Traitorous kinds of human identity involve a revised conception of the self and its relation to the nonhuman other, opposition to oppressive practices, and the relinquishment and critique of cultural allegiances to the dominance of the human species and its bonding against nonhumans, in the same way that male feminism requires abandonment and critique of male bonding as the kind of male solidarity which defines itself in opposition to the feminine or to women and of the ideology of male supremacy.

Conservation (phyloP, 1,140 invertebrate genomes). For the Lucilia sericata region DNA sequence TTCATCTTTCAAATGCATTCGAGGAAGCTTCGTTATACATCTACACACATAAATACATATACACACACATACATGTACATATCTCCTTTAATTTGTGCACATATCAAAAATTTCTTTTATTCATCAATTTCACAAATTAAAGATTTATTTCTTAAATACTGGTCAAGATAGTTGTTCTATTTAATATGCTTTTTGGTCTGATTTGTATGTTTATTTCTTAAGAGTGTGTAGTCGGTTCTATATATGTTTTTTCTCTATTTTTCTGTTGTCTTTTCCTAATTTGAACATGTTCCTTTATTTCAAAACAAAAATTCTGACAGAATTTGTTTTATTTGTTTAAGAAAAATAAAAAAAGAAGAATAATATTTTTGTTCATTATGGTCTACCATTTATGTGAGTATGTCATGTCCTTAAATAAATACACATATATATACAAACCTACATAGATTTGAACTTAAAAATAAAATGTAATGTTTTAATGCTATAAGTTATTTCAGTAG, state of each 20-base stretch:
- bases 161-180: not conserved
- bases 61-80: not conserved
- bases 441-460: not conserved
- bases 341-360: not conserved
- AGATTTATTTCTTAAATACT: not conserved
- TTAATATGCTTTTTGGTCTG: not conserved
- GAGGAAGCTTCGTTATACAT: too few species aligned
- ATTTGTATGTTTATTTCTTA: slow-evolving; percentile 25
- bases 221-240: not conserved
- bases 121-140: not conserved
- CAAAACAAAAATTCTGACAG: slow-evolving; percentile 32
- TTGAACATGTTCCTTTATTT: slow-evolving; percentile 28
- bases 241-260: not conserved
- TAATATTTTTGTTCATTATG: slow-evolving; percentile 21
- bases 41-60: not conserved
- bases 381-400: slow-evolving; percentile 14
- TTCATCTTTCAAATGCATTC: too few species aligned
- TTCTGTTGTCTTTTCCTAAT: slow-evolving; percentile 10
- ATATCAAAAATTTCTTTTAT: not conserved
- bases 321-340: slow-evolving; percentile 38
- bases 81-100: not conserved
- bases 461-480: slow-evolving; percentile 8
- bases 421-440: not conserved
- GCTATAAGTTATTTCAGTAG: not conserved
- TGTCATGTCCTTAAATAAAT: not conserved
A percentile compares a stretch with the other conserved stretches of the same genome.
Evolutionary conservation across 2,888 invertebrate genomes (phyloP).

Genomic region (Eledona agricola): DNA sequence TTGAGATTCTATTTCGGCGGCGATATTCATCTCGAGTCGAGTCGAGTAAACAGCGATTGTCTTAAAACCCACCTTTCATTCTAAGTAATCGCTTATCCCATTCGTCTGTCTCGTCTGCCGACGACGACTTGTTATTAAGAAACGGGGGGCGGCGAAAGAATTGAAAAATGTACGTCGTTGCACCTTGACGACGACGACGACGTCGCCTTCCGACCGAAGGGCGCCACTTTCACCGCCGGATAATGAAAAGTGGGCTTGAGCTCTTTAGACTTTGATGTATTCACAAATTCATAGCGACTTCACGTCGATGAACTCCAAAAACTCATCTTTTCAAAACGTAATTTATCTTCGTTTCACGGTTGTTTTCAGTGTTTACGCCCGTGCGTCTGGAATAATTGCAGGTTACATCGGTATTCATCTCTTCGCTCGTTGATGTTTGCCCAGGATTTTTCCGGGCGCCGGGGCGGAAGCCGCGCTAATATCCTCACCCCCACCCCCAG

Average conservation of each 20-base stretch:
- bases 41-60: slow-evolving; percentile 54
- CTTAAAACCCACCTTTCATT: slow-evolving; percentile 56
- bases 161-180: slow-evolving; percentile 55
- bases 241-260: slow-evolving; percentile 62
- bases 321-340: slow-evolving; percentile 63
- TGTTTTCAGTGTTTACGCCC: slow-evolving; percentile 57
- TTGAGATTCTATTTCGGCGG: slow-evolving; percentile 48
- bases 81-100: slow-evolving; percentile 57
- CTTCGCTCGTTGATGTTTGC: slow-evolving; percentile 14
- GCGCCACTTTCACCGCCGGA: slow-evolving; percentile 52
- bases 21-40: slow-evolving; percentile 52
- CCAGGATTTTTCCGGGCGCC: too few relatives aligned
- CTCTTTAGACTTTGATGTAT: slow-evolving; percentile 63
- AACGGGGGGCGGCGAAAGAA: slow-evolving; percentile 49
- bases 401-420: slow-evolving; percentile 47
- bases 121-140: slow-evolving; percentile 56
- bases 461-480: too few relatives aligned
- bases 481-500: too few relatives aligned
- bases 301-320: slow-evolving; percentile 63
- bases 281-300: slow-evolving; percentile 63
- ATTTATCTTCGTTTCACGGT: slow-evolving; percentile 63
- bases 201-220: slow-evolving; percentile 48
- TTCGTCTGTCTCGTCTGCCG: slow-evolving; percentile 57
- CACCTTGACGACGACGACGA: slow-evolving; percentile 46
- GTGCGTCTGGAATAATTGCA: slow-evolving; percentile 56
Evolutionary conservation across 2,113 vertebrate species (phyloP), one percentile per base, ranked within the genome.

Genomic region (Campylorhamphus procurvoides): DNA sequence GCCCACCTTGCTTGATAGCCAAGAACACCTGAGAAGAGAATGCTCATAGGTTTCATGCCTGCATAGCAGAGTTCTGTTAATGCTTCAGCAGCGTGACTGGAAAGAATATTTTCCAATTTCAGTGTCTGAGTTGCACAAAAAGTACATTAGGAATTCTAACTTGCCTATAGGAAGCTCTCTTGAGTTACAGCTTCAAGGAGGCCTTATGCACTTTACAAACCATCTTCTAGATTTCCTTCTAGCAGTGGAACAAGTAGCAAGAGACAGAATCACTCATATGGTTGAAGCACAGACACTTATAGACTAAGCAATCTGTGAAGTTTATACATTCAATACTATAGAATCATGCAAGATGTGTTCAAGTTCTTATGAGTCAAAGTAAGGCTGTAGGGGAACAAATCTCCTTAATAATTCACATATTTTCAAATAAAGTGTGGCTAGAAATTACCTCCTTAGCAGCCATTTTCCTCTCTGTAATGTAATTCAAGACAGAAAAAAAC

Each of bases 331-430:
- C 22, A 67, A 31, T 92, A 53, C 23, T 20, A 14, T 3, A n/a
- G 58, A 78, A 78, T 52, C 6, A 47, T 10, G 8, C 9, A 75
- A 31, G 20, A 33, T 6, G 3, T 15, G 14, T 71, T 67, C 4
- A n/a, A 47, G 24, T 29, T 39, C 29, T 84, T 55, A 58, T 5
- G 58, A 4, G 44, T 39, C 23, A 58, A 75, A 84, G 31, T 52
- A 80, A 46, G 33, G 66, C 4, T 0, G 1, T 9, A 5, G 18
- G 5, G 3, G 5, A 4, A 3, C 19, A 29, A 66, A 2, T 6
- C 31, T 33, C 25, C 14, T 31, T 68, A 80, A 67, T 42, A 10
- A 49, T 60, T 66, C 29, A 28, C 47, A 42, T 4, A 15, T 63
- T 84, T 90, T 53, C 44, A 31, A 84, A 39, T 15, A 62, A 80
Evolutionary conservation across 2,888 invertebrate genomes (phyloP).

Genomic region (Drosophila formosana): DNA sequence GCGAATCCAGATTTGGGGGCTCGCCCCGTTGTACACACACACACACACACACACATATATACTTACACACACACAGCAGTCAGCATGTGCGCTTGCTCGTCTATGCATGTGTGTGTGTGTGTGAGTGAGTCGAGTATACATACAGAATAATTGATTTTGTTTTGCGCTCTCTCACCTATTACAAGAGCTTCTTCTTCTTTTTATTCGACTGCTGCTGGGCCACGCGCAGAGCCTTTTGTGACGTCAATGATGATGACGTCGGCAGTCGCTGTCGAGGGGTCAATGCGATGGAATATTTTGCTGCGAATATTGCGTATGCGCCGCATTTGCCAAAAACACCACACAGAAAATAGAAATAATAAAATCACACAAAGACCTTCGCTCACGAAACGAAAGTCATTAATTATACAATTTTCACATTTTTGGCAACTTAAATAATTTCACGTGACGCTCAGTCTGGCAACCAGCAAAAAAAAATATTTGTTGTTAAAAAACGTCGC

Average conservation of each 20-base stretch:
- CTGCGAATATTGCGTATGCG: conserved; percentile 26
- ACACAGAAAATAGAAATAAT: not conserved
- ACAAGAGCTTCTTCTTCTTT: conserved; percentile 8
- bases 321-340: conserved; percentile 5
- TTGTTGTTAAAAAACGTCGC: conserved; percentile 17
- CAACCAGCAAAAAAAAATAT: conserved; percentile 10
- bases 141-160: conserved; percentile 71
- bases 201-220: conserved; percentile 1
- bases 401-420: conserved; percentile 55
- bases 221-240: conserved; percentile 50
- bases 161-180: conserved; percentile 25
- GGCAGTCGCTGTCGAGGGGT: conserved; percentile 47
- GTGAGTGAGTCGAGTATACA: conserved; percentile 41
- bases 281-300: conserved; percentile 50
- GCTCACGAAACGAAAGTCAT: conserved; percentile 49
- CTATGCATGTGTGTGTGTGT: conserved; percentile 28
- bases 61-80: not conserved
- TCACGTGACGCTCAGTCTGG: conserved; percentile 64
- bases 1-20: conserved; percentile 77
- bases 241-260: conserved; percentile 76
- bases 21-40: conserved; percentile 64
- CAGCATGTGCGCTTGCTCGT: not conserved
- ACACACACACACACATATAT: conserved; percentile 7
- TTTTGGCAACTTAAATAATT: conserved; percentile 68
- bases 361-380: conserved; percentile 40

Self-realization allows one to betray the human race out of solidarity with nonhuman creatures.
One might be tempted to regard deep ecologists as a fringe group, but J.E. De Steiguer, in The Origins of Modern Environmental Thought (2007), observes that: “Since the 1970s, a number of national green political parties have been formed in the developed world with Arne Naess’ deep ecology as their foundation.” These green parties emerged first in Great Britain in 1973, then in Belgium, Australia, France, Italy, Sweden, Switzerland, Austria, Ireland, Luxembourg, the Netherlands, and the former West Germany. Even Greenpeace has adopted Arne Naess’ philosophy.